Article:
Oxford Classics Marion Faber translation:
When we are young, we revere and revile without benefit of the art of the nuance, life’s greatest prize; and it is only fair that we must later repent bitterly for having pounced upon people and things with a Yes or a No. Everything is designed so that the worst of all possible tastes, our taste for the unconditional, is terribly and foolishly abused, until we learn to put some art into our feelings and even take a chance with artifice—as do the real artists of life. Young people with their characteristic anger and awe, seem to find no peace until they have neatly falsified people and things so that they can vent their feelings on them: youth by its very nature is something falsifying and deceptive. Later, after our young soul has been tormented by unrelieved disappointments and finally turns suspiciously back upon itself, still hot and wild even in its suspicion and pangs of conscience, then how angry we are, how impatiently we tear ourselves apart, taking vengeance for having deluded ourselves for so long as if our delusion had been voluntary! When we make this transition, we punish ourselves by distrusting our feelings; we torture our enthusiasm with doubt, indeed we even experience our good conscience as a danger, as if it were veiling us on principle, take sides against ‘youth’.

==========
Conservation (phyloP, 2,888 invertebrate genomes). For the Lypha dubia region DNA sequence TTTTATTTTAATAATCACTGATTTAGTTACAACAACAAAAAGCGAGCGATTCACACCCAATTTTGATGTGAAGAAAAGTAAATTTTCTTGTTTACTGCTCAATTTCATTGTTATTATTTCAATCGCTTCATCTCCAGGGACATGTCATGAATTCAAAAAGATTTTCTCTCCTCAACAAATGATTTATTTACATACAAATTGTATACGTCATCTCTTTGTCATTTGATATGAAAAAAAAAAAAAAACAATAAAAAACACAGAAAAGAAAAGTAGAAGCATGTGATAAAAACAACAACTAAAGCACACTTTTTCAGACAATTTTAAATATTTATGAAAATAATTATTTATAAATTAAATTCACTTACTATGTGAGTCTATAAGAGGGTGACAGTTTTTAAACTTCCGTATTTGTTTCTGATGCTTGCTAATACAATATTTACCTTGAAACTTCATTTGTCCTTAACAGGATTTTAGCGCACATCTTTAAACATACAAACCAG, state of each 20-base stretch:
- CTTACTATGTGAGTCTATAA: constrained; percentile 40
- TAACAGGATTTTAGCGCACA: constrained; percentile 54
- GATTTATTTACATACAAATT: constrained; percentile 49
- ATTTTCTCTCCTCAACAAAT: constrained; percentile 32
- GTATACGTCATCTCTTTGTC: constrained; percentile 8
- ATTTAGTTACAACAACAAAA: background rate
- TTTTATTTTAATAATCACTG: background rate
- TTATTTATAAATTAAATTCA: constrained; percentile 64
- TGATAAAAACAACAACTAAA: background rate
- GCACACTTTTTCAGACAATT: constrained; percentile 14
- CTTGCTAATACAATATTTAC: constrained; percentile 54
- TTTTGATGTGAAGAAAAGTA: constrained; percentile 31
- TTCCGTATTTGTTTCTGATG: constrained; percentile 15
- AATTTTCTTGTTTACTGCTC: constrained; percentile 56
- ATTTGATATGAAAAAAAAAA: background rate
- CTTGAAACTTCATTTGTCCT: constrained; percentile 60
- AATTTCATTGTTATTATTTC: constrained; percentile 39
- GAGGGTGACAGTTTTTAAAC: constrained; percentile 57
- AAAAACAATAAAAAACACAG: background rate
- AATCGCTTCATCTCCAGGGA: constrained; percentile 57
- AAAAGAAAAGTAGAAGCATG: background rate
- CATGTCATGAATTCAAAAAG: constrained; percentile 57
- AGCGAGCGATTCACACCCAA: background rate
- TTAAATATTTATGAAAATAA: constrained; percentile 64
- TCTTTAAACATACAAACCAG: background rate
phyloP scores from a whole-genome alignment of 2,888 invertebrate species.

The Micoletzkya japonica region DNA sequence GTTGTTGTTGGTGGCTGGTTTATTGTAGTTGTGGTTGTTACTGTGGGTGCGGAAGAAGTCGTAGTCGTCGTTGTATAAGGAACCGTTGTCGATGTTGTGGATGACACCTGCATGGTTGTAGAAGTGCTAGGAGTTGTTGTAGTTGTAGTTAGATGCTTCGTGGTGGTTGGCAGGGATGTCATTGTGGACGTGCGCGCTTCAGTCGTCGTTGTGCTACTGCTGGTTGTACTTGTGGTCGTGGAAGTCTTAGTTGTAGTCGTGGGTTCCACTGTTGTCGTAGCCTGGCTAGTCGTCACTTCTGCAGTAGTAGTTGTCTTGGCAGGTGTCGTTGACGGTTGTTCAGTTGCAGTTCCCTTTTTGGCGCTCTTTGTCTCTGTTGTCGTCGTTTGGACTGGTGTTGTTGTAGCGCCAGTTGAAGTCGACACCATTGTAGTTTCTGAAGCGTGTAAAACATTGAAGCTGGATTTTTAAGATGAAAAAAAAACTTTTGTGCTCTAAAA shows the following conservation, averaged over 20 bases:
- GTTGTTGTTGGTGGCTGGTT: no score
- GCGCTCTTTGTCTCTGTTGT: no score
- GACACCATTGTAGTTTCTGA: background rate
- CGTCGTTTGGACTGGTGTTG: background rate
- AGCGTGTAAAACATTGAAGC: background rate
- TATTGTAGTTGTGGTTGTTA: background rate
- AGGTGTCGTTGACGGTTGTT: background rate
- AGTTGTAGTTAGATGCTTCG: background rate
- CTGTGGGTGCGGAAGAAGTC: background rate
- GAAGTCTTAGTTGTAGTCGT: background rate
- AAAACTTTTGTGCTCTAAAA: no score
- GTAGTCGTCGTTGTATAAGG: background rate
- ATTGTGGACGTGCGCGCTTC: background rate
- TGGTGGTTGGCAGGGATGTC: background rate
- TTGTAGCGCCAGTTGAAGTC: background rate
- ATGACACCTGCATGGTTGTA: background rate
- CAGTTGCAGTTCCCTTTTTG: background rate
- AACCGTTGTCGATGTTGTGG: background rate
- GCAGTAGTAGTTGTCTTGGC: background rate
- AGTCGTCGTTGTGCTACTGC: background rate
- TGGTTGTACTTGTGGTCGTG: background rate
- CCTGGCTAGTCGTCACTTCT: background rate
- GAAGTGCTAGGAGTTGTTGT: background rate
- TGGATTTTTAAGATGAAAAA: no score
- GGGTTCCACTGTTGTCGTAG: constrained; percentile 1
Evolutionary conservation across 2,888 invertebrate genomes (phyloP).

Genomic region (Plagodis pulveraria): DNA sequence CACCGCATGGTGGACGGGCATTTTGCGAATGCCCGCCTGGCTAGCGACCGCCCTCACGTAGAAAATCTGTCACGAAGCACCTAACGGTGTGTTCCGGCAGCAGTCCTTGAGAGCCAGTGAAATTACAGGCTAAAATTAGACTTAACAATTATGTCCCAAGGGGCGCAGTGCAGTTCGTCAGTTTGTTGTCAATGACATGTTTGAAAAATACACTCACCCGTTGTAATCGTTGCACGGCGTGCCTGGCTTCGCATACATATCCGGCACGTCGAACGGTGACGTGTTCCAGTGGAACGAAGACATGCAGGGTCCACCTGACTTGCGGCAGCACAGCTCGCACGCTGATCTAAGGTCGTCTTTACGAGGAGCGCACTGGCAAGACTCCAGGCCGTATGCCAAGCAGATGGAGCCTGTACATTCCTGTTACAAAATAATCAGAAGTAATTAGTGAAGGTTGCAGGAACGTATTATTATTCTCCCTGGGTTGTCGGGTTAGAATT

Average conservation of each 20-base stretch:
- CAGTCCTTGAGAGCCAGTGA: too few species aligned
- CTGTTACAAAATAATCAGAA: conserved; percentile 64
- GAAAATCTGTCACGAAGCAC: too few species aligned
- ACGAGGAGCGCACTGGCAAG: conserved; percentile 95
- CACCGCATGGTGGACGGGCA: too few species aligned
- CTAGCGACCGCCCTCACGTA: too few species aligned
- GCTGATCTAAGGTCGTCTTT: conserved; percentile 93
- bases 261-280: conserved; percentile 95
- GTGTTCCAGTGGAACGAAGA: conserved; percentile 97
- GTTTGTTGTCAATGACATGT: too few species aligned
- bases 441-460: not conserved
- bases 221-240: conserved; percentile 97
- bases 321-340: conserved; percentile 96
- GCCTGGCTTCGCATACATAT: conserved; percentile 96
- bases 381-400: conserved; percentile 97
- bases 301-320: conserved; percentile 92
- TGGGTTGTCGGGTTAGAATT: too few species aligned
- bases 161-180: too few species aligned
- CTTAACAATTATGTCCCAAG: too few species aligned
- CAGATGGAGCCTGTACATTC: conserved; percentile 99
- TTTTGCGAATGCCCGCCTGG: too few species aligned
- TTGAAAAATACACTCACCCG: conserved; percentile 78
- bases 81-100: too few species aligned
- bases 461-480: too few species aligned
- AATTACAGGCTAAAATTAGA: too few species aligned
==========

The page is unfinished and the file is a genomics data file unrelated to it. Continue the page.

A decade later, and we understand that this whole process, too, was—youth!
-Nietzsche, Beyond Good and Evil, Aphorism 31